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Language Planning as a Sociolinguistic Experiment

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Provides richly detailed insight into the uniqueness of the Norwegian language development. Marks the 200th anniversary of the birth of the Norwegian nation following centuries of Danish rule

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The study also highlights the constructs of current linguistic theory, arguing for distinctive features and the notion 'onset' and against some of the claims of Optimality Theory and Usage-based accounts.

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Language Production and Interpretation: Linguistics meets Cognition

By Henk Zeevat

The importance of Henk Zeevat's new monograph cannot be overstated. [...] I recommend it to anyone who combines interests in language, logic, and computation [...]. David Beaver, University of Texas at Austin

Query Details

Query Subject:   Nishga - aka Nass-Gitksan
Author:   Kirk Hazen
Submitter Email:  click here to access email

Linguistic LingField(s):  Phonology
Subject Language(s):  English

Query:   Fri, 12 Feb 1999 12:25:11 -0800
Kirk Hazen
k/t alternations

Dear Linguists,

I am investigating the alternation of [k] and [t] in the English of Warren County, North Carolina, where all three ethnic groups and all ages demonstrate some of the following alternations: Dute for Duke; bastet for basket; skreet for street; ast for ask; dest for desk; Kake for Kate; and Kirt for Kirk. I have also found a number of small children who have the same kinds of alternations (but generally in a larger range of environments).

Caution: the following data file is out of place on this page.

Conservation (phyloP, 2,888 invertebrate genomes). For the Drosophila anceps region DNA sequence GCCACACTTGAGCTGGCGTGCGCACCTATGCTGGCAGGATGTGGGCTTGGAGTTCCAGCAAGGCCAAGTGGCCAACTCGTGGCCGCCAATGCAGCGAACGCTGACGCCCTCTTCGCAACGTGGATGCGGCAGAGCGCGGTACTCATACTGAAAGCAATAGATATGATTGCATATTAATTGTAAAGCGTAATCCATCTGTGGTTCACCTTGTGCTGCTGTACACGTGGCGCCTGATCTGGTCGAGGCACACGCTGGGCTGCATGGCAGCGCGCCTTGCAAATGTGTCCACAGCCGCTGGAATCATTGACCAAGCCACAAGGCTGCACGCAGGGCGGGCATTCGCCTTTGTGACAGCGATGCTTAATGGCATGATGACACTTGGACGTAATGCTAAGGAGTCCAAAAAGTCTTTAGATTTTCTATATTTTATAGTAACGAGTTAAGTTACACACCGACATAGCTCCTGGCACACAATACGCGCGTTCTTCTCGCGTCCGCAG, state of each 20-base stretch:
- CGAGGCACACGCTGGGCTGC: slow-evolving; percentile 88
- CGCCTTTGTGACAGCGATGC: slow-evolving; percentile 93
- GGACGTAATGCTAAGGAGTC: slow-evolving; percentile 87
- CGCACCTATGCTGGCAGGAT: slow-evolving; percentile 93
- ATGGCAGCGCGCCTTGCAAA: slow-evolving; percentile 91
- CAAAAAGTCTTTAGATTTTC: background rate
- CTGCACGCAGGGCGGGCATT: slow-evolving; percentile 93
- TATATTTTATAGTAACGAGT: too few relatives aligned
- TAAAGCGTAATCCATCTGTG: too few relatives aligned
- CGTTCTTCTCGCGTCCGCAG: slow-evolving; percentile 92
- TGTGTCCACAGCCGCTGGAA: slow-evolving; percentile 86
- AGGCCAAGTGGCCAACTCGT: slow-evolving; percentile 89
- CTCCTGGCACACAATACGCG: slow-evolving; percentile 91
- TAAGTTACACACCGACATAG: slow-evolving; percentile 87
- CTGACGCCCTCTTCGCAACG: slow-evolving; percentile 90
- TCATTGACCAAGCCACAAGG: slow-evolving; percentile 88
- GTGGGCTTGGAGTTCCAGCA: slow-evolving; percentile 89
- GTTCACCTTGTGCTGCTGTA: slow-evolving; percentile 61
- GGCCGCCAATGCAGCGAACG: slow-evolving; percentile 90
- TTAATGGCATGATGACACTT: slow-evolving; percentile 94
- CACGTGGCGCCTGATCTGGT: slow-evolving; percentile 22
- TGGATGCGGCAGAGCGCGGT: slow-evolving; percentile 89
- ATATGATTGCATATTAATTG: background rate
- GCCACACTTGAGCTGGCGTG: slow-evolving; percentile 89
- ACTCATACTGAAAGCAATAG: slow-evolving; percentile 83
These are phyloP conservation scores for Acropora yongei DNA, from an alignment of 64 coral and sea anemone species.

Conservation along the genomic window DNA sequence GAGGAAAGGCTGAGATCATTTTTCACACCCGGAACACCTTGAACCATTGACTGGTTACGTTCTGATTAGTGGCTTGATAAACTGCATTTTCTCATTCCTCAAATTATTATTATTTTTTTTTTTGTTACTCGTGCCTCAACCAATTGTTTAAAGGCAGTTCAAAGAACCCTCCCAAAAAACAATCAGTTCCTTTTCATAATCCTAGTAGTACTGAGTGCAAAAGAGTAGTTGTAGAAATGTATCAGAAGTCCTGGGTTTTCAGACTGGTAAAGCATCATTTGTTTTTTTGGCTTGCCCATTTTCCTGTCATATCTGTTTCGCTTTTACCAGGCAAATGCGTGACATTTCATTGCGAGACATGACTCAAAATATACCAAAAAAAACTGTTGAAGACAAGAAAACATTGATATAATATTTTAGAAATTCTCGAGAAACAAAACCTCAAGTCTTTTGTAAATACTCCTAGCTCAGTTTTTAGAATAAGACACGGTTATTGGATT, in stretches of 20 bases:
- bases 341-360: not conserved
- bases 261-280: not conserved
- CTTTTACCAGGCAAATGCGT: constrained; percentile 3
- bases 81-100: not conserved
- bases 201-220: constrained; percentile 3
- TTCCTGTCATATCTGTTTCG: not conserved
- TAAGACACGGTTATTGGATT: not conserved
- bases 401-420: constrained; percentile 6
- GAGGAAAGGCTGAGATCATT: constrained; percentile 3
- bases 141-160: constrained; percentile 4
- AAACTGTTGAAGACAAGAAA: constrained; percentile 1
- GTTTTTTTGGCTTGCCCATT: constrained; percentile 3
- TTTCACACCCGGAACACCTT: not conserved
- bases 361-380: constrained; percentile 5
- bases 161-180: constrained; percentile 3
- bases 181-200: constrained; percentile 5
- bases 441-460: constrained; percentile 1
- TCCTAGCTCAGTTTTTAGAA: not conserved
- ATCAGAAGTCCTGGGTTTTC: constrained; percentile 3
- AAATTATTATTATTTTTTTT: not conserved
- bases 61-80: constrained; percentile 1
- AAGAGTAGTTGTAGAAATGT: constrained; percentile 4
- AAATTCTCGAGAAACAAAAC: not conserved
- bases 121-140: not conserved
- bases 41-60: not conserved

If you know of such alternations between [k] and [t] in other languages or other dialects of English, or in historically split forms (e.g. [hat] in the Northern US and [hak] in the South for a plaster-holding tool), I would appreciate all the tips or references I could find.


Kirk Hazen, Ph.D. Phone: (304) 293-3107x414
Assistant Professor of English Fax: (304) 293-5380
Department of English
West Virginia University
PO Box 6296 Morgantown West Virginia 26506-6296
LL Issue: 10.229
Date posted: 12-Feb-1999


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